SMBs looking to adopt virtualization technologies often find that they don't know where to begin. Here are some of the benefits and challenges you can expect if you decide to take the plunge.
Finding the right virtualization solution, like buying any other technology, can be a bit overwhelming. Take cell phones, for example. There are so many options out there today; you really have to know what you want in a phone, what you're going to use it for, and how often you're going to use it. Do you choose the Blackberry? The iPhone? An Android? The decision, of course, all comes down to what type of cell phone user you are and which product best fits your needs.
SMBs looking to adopt virtualization technologies often find that they don't know where to begin. There are so many virtualization solutions out there today; which one do you choose? Or do you even need to virtualize your infrastructure? For starters, you should at least consider it: Not only does virtualization provide a flexible infrastructure that will position the SMB for growth in a much more predictable way, it also reduces risk and cost while providing higher value and a greater return on investment.
By now, the benefits of virtualization are fairly well known:
- Efficiency and cost reduction -- Virtualization technologies increase the utilization of servers and storage in order to run the IT infrastructure more efficiently and at a lower cost.
- Simplification of management and maintenance -- Virtualization allows organizations to reduce (planned) downtime by relocating workloads before systems undergo planned maintenance or upgrades. The speed of provisioning is increased by migrating virtual servers and desktops between physical platforms without impacting users.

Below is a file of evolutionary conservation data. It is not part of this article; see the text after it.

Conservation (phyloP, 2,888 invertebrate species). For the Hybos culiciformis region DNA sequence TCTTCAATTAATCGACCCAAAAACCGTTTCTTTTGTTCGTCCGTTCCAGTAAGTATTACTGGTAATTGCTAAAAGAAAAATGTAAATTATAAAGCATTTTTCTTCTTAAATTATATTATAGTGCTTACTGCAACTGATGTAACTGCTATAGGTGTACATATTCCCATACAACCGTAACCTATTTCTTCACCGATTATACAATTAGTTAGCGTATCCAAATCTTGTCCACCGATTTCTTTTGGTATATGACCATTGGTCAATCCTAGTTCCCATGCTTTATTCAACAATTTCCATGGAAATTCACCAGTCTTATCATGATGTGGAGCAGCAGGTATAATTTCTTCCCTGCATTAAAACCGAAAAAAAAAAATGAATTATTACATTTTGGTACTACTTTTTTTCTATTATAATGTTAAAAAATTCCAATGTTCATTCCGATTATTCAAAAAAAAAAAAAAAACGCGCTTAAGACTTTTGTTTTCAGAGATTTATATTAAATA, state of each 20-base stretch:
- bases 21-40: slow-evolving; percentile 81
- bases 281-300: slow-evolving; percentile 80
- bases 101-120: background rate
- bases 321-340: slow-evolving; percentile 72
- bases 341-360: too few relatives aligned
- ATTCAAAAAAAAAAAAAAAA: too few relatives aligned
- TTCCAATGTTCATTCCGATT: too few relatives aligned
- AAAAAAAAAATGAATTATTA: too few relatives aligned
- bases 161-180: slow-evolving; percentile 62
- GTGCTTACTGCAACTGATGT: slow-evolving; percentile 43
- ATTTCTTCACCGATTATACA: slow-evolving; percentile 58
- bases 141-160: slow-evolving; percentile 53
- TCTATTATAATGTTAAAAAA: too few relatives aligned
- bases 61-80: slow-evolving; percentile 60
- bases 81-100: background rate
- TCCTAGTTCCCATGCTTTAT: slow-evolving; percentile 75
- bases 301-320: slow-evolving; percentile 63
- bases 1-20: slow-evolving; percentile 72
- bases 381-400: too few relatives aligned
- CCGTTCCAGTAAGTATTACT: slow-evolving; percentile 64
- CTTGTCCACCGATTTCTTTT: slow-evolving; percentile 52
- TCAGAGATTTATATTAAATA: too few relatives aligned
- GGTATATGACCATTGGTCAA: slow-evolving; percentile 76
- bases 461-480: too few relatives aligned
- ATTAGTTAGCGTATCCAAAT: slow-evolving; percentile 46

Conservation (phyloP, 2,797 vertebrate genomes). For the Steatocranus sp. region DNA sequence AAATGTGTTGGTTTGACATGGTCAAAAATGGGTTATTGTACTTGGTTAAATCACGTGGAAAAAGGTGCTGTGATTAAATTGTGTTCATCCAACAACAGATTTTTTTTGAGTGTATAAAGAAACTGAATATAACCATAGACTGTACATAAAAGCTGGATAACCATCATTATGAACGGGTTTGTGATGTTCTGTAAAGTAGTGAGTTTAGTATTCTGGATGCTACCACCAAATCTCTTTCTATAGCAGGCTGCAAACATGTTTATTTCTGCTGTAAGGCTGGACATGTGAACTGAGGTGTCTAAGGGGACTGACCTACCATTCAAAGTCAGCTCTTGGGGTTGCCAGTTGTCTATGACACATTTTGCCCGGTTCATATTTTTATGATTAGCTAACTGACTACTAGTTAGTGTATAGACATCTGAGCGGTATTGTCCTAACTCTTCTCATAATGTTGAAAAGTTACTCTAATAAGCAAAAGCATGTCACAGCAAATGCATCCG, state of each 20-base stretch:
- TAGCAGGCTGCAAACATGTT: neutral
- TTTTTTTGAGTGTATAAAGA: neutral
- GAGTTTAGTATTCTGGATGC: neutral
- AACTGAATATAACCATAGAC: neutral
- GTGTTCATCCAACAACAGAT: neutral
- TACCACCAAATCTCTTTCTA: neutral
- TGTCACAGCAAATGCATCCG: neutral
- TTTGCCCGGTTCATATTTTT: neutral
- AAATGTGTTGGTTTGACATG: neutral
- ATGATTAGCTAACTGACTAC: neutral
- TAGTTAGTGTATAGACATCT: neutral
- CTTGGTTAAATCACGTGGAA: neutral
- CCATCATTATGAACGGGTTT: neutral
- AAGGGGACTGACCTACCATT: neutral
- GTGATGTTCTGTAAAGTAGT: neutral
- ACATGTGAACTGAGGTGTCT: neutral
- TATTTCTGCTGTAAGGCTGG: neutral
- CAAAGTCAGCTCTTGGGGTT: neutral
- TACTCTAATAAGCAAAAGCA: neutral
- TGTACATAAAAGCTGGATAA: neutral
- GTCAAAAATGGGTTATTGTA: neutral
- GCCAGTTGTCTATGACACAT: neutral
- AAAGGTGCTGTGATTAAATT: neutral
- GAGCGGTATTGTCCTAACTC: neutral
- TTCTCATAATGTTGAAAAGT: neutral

- Improving availability and disaster recovery -- Through the use of virtualization, organizations can have fewer systems at the DR site to run the virtual workloads and recovery can be done on dissimilar hardware, both of which significantly reduce the cost of the DR site.
However, virtualization does present a number of challenges to SMBs as they consider moving from a physical environment. These include:
- Requirement of shared storage -- Before virtual servers and virtual desktops can freely move between different hardware platforms, they must have common access to shared storage. They rely on shared storage to transfer the running state of workloads between physical servers. This is generally accomplished by replacing direct-attached disks with storage area networks (SANs) that interconnect to multiple servers.
- Putting all the eggs in one virtual basket -- Whereas storage disruptions and slowdowns in physical servers are usually isolated to a single server or a single application, they are far more crippling in the virtual world. Any bottlenecks or single points of failure in a centralized SAN ripple across the entire set of interconnected servers and potentially hundreds of virtual servers and thousands of desktops.
- Unforeseen project costs -- When organizations launch server or desktop virtualization projects, they are often surprised to find that there is a significant upfront investment required in project management costs and in building the required shared storage infrastructure. Often, these additional costs stem from the higher availability and performance requirements of centralized operations, particularly when they entail replacing existing, direct-attach disks with new, high-end storage devices and separately priced SAN features.
So what should SMBs look for when considering a virtualization solution?
- Look for one that has been specifically designed for the needs of the SMB: Avoid having to set up modular virtualization solutions, since this will require the integration of many new technologies into the IT infrastructure. Those technologies are often designed for large datacenters and are simply overkill for a smaller organization's needs.